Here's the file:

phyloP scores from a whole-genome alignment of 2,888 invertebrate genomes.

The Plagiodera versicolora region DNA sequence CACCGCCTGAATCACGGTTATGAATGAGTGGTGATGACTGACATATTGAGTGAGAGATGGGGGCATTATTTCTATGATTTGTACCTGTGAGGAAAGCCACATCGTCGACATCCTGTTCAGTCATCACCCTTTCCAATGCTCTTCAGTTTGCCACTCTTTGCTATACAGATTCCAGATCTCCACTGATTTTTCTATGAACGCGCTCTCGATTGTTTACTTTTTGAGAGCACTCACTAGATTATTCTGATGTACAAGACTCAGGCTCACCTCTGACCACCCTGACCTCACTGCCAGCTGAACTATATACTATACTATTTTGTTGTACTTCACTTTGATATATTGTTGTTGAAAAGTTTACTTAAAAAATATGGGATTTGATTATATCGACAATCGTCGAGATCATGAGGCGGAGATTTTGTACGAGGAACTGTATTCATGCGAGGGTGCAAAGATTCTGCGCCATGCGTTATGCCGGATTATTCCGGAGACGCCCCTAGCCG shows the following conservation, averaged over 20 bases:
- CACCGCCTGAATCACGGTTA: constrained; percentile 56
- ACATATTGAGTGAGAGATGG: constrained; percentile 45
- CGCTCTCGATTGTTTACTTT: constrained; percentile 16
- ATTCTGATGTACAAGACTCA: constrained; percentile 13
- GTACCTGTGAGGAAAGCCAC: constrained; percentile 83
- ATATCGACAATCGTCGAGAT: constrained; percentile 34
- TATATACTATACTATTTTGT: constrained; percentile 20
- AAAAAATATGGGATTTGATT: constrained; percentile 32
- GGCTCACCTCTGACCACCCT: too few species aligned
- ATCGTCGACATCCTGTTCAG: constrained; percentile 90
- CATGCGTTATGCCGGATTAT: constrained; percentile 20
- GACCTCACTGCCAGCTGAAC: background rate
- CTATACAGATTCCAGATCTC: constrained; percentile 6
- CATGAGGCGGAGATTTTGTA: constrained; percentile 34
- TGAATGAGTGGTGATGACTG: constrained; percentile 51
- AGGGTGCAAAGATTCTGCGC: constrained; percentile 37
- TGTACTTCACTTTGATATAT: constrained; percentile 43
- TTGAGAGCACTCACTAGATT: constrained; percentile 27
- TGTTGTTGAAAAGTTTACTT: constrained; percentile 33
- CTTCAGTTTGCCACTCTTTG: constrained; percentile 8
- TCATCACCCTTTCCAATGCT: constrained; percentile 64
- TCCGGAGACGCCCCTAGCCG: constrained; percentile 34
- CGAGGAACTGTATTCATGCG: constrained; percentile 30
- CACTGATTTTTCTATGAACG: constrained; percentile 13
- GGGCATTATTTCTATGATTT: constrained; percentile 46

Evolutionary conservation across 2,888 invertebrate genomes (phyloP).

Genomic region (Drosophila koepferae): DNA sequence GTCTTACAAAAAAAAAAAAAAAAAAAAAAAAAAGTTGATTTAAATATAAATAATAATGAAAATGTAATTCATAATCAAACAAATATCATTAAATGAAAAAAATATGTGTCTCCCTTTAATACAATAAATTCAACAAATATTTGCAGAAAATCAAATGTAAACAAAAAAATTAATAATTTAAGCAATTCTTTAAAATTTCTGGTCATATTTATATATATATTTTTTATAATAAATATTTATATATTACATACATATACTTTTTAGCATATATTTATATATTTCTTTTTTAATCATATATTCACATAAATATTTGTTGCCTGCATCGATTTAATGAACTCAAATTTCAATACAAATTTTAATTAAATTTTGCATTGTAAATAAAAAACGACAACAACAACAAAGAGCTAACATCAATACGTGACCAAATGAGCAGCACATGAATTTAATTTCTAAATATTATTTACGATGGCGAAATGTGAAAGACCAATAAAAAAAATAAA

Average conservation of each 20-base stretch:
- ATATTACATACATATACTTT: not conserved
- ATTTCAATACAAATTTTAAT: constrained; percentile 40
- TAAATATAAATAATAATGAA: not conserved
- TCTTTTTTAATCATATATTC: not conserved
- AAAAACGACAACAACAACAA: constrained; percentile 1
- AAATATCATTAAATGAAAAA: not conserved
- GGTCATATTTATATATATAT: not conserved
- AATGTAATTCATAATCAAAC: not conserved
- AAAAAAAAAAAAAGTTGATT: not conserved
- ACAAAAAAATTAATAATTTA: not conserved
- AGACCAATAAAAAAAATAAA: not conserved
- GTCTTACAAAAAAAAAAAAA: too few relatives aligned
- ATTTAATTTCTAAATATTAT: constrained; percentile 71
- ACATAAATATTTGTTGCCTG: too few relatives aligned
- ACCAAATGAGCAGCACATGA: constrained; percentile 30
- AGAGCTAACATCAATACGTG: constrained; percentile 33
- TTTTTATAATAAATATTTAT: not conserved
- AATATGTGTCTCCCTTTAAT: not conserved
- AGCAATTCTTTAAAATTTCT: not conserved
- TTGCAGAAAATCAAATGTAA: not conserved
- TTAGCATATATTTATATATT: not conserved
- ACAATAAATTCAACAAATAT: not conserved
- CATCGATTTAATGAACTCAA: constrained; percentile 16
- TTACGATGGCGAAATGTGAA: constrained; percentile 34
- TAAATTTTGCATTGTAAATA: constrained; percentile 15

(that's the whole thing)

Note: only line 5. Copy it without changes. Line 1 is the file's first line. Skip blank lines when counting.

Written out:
- CGCTCTCGATTGTTTACTTT: constrained; percentile 16